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The Honolulu Advertiser
Posted on: Tuesday, February 2, 2010

Customers left holding the bag


by Andrew Gomes
Advertiser Staff Writer

Hawaii news photo - The Honolulu Advertiser

Travel posters are still displayed in the windows of what used to be Coloma's Travel Service at 1137 River St. in Chinatown. The company's owner, Ligaya Coloma Baldugo has been charged with 49 counts of theft.

BRUCE ASATO | The Honolulu Advertiser

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More than 200 people mainly from O'ahu's Filipino community who lost money purchasing airline tickets from Coloma's Travel Service in Downtown Honolulu likely have little chance of recovering losses from the defunct company, whose owner is now being prosecuted for theft.

Coloma's Travel, at 1137 River St., shut down in December. Last month, the Honolulu prosecutor's office charged company owner Ligaya Coloma Baldugo with 49 counts of theft on behalf of customers who filed police complaints over tickets they paid for but never received.

The 49 counts of second-degree theft, a felony, represent only about a quarter of ticket customers who are owed money, according to a Chapter 7 bankruptcy petition filed in August by Baldugo and her husband, Rolando.

According to the bankruptcy filing, the Baldugos owe creditors $1 million. Of that, roughly $600,000 involved customers who bought airline tickets from Coloma's Travel, which largely focused on trips to and from the Philippines.

Maximino Ildefonso of 'Aiea said his family lost nearly $10,000 on 10 tickets to the Philippines never delivered by Coloma's Travel. "I cannot help but cry," he said.

Though Ildefonso prays that somehow his family's loss will be repaid, the 72-year-old knows the chances aren't good.

David Farmer, an attorney appointed to represent the U.S. Bankruptcy Court in locating assets that could help repay creditors, said his review of Coloma's Travel records shows that Baldugo used customer payments for various purposes instead of keeping the money in client trust accounts as required by law.

"She was just using the money like it was hers," he said. "It bled to anonymous quarters. It's a nasty, nasty case."

Farmer said Baldugo has refused to explain what happened to customer payments, and that a search he has conducted that included traveling to the Philippines to search for potential assets has turned up nothing of value.

"We're doing everything we can to turn over any rock we can identify," he said. "I'm not frightfully optimistic about our recovering any assets."

Gregory Dunn, a bankruptcy attorney representing Baldugo, didn't respond to a request to comment on the case.

Baldugo is in custody, unable to post $75,000 bail.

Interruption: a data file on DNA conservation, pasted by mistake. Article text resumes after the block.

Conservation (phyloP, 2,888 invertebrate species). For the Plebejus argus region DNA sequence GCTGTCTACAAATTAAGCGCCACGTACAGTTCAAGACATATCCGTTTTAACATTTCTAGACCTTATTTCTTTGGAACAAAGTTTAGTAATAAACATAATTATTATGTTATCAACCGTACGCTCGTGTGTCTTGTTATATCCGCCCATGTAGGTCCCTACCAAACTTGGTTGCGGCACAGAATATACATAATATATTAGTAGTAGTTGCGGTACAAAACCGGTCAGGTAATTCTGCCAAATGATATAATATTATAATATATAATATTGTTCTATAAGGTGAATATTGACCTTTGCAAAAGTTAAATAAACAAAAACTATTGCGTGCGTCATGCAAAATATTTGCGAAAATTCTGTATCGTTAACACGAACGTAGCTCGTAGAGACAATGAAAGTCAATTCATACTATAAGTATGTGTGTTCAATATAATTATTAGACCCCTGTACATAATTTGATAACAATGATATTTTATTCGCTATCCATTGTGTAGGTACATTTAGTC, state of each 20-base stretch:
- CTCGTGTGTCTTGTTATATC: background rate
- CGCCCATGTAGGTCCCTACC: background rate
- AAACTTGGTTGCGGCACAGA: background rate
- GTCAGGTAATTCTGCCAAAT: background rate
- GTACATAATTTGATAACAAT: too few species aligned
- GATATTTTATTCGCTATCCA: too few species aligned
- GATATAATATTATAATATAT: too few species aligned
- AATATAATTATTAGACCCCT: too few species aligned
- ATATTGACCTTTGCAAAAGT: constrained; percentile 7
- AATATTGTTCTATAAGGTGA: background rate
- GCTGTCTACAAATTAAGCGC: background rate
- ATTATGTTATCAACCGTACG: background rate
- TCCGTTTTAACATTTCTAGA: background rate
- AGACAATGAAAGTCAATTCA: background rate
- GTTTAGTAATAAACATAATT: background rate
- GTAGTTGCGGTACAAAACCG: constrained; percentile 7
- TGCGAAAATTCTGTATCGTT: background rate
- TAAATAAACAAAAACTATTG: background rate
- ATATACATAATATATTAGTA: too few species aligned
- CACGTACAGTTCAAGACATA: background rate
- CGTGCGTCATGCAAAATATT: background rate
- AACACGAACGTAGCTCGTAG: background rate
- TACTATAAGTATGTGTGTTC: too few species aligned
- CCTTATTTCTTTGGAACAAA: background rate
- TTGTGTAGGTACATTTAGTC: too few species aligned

Baldugo and her husband, a taxi driver, reported holding about $11,000 in personal property, including life insurance policies and household goods that under bankruptcy law would be exempt from creditor claims. They also reported having a $369,100 mortgage on a Middle Street home valued at $159,733, and about $50,000 in credit card debt.

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Business income from Baldugo's travel agency was $66,429 in 2007, then fell to $19,783 in 2008 and then $0 last year, the bankruptcy petition said. Coloma's Travel had been in business since 1993, the filing said.

According to the charges filed by the city, Baldugo failed to deliver tickets purchased between April 2008 and December 2009.

In many instances, Baldugo issued customers a receipt and itinerary but didn't purchase the tickets from an airline, the city prosecutor's charges said.

In one instance, a customer checking with Philippine Airlines about their upcoming trip was told the reservations were canceled for nonpayment, according to a police affidavit filed in the case. The affidavit said the customer followed up on the cancellation with Baldugo, who claimed to have paid for the tickets and blamed the airline for the trouble. However, after being rebooked on the flight, the customer again was told by the airline that tickets hadn't been purchased.

The case has similarities to one that unfolded about a decade ago in which Jimmy's Travel owner James K.S. Lee bilked roughly 1,300 customers out of $908,000 over Las Vegas trips.

Lee had started his business in January 1998, but closed five months later. After filing for bankruptcy, Lee pleaded guilty to theft and was sentenced to six months in prison and five years of probation. As part of the conviction, his bankruptcy case was discharged and he was ordered to make restitution to his victims.

Jim Fulton, spokesman for the prosecutor's office, said anyone who paid Coloma's Travel for tickets they never received can still file a complaint with police.

A deadline to file a claim in Baldugo's bankruptcy case has been extended to Feb. 26.